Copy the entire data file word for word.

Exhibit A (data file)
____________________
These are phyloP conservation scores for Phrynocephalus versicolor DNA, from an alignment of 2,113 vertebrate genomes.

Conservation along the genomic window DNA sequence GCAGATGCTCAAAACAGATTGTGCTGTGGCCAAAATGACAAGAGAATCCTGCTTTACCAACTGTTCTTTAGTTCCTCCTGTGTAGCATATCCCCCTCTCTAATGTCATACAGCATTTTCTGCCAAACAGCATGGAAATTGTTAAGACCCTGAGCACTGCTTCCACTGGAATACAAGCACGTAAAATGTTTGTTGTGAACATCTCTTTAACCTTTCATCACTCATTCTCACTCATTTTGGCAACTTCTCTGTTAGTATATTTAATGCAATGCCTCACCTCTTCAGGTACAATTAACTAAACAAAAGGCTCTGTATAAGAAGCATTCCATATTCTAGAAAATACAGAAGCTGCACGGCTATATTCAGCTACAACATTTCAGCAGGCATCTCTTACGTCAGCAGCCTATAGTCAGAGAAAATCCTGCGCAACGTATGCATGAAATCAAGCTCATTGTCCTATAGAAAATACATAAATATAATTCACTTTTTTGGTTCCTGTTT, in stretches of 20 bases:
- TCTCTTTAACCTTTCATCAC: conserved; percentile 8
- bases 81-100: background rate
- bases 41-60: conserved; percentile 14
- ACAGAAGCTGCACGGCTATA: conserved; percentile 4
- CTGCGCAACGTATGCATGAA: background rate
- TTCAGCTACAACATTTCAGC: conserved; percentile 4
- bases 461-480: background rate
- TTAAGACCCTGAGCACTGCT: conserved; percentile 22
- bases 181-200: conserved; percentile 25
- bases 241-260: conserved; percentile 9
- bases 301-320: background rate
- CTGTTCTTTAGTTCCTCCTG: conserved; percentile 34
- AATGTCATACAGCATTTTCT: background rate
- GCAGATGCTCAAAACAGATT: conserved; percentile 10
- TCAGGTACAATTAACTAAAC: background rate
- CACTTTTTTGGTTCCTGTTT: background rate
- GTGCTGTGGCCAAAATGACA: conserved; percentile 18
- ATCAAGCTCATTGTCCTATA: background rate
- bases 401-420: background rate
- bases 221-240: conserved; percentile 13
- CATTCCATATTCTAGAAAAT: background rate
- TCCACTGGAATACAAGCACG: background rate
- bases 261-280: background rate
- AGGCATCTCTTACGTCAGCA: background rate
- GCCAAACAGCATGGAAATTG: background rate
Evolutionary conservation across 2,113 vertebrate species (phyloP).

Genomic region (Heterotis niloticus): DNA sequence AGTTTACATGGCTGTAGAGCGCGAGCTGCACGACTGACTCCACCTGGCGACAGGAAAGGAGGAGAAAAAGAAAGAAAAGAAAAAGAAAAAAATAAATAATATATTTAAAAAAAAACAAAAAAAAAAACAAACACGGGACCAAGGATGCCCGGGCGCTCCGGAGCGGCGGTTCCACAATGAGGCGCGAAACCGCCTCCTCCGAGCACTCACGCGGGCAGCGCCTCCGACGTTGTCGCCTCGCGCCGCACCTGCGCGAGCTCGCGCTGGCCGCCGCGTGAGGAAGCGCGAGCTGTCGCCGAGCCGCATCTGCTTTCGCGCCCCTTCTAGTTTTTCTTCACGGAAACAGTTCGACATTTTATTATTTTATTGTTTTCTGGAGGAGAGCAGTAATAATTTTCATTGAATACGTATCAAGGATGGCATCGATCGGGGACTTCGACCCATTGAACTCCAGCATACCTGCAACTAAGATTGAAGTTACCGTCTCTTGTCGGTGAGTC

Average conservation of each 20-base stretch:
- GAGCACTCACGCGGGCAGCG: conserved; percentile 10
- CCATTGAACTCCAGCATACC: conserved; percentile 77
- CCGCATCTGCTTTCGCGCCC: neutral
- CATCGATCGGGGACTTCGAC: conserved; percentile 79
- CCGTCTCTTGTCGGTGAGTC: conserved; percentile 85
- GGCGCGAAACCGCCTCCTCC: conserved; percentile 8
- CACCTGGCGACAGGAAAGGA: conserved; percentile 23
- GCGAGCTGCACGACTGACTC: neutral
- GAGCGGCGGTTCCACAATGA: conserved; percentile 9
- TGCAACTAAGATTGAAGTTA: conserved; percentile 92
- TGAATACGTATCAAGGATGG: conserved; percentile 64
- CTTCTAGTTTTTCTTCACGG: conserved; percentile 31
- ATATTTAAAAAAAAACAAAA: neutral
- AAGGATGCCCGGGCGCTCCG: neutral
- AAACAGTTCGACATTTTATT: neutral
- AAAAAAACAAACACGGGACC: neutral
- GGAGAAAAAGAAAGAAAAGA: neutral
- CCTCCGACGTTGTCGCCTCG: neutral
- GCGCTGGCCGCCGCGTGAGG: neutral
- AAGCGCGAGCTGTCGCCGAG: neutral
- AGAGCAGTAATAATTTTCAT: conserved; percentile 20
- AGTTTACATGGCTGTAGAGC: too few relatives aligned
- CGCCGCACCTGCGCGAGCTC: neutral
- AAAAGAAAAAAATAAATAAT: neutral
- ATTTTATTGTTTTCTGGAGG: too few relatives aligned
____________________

These are phyloP conservation scores for Phrynocephalus versicolor DNA, from an alignment of 2,113 vertebrate genomes.

Conservation along the genomic window DNA sequence GCAGATGCTCAAAACAGATTGTGCTGTGGCCAAAATGACAAGAGAATCCTGCTTTACCAACTGTTCTTTAGTTCCTCCTGTGTAGCATATCCCCCTCTCTAATGTCATACAGCATTTTCTGCCAAACAGCATGGAAATTGTTAAGACCCTGAGCACTGCTTCCACTGGAATACAAGCACGTAAAATGTTTGTTGTGAACATCTCTTTAACCTTTCATCACTCATTCTCACTCATTTTGGCAACTTCTCTGTTAGTATATTTAATGCAATGCCTCACCTCTTCAGGTACAATTAACTAAACAAAAGGCTCTGTATAAGAAGCATTCCATATTCTAGAAAATACAGAAGCTGCACGGCTATATTCAGCTACAACATTTCAGCAGGCATCTCTTACGTCAGCAGCCTATAGTCAGAGAAAATCCTGCGCAACGTATGCATGAAATCAAGCTCATTGTCCTATAGAAAATACATAAATATAATTCACTTTTTTGGTTCCTGTTT, in stretches of 20 bases:
- TCTCTTTAACCTTTCATCAC: conserved; percentile 8
- bases 81-100: background rate
- bases 41-60: conserved; percentile 14
- ACAGAAGCTGCACGGCTATA: conserved; percentile 4
- CTGCGCAACGTATGCATGAA: background rate
- TTCAGCTACAACATTTCAGC: conserved; percentile 4
- bases 461-480: background rate
- TTAAGACCCTGAGCACTGCT: conserved; percentile 22
- bases 181-200: conserved; percentile 25
- bases 241-260: conserved; percentile 9
- bases 301-320: background rate
- CTGTTCTTTAGTTCCTCCTG: conserved; percentile 34
- AATGTCATACAGCATTTTCT: background rate
- GCAGATGCTCAAAACAGATT: conserved; percentile 10
- TCAGGTACAATTAACTAAAC: background rate
- CACTTTTTTGGTTCCTGTTT: background rate
- GTGCTGTGGCCAAAATGACA: conserved; percentile 18
- ATCAAGCTCATTGTCCTATA: background rate
- bases 401-420: background rate
- bases 221-240: conserved; percentile 13
- CATTCCATATTCTAGAAAAT: background rate
- TCCACTGGAATACAAGCACG: background rate
- bases 261-280: background rate
- AGGCATCTCTTACGTCAGCA: background rate
- GCCAAACAGCATGGAAATTG: background rate
Evolutionary conservation across 2,113 vertebrate species (phyloP).

Genomic region (Heterotis niloticus): DNA sequence AGTTTACATGGCTGTAGAGCGCGAGCTGCACGACTGACTCCACCTGGCGACAGGAAAGGAGGAGAAAAAGAAAGAAAAGAAAAAGAAAAAAATAAATAATATATTTAAAAAAAAACAAAAAAAAAAACAAACACGGGACCAAGGATGCCCGGGCGCTCCGGAGCGGCGGTTCCACAATGAGGCGCGAAACCGCCTCCTCCGAGCACTCACGCGGGCAGCGCCTCCGACGTTGTCGCCTCGCGCCGCACCTGCGCGAGCTCGCGCTGGCCGCCGCGTGAGGAAGCGCGAGCTGTCGCCGAGCCGCATCTGCTTTCGCGCCCCTTCTAGTTTTTCTTCACGGAAACAGTTCGACATTTTATTATTTTATTGTTTTCTGGAGGAGAGCAGTAATAATTTTCATTGAATACGTATCAAGGATGGCATCGATCGGGGACTTCGACCCATTGAACTCCAGCATACCTGCAACTAAGATTGAAGTTACCGTCTCTTGTCGGTGAGTC

Average conservation of each 20-base stretch:
- GAGCACTCACGCGGGCAGCG: conserved; percentile 10
- CCATTGAACTCCAGCATACC: conserved; percentile 77
- CCGCATCTGCTTTCGCGCCC: neutral
- CATCGATCGGGGACTTCGAC: conserved; percentile 79
- CCGTCTCTTGTCGGTGAGTC: conserved; percentile 85
- GGCGCGAAACCGCCTCCTCC: conserved; percentile 8
- CACCTGGCGACAGGAAAGGA: conserved; percentile 23
- GCGAGCTGCACGACTGACTC: neutral
- GAGCGGCGGTTCCACAATGA: conserved; percentile 9
- TGCAACTAAGATTGAAGTTA: conserved; percentile 92
- TGAATACGTATCAAGGATGG: conserved; percentile 64
- CTTCTAGTTTTTCTTCACGG: conserved; percentile 31
- ATATTTAAAAAAAAACAAAA: neutral
- AAGGATGCCCGGGCGCTCCG: neutral
- AAACAGTTCGACATTTTATT: neutral
- AAAAAAACAAACACGGGACC: neutral
- GGAGAAAAAGAAAGAAAAGA: neutral
- CCTCCGACGTTGTCGCCTCG: neutral
- GCGCTGGCCGCCGCGTGAGG: neutral
- AAGCGCGAGCTGTCGCCGAG: neutral
- AGAGCAGTAATAATTTTCAT: conserved; percentile 20
- AGTTTACATGGCTGTAGAGC: too few relatives aligned
- CGCCGCACCTGCGCGAGCTC: neutral
- AAAAGAAAAAAATAAATAAT: neutral
- ATTTTATTGTTTTCTGGAGG: too few relatives aligned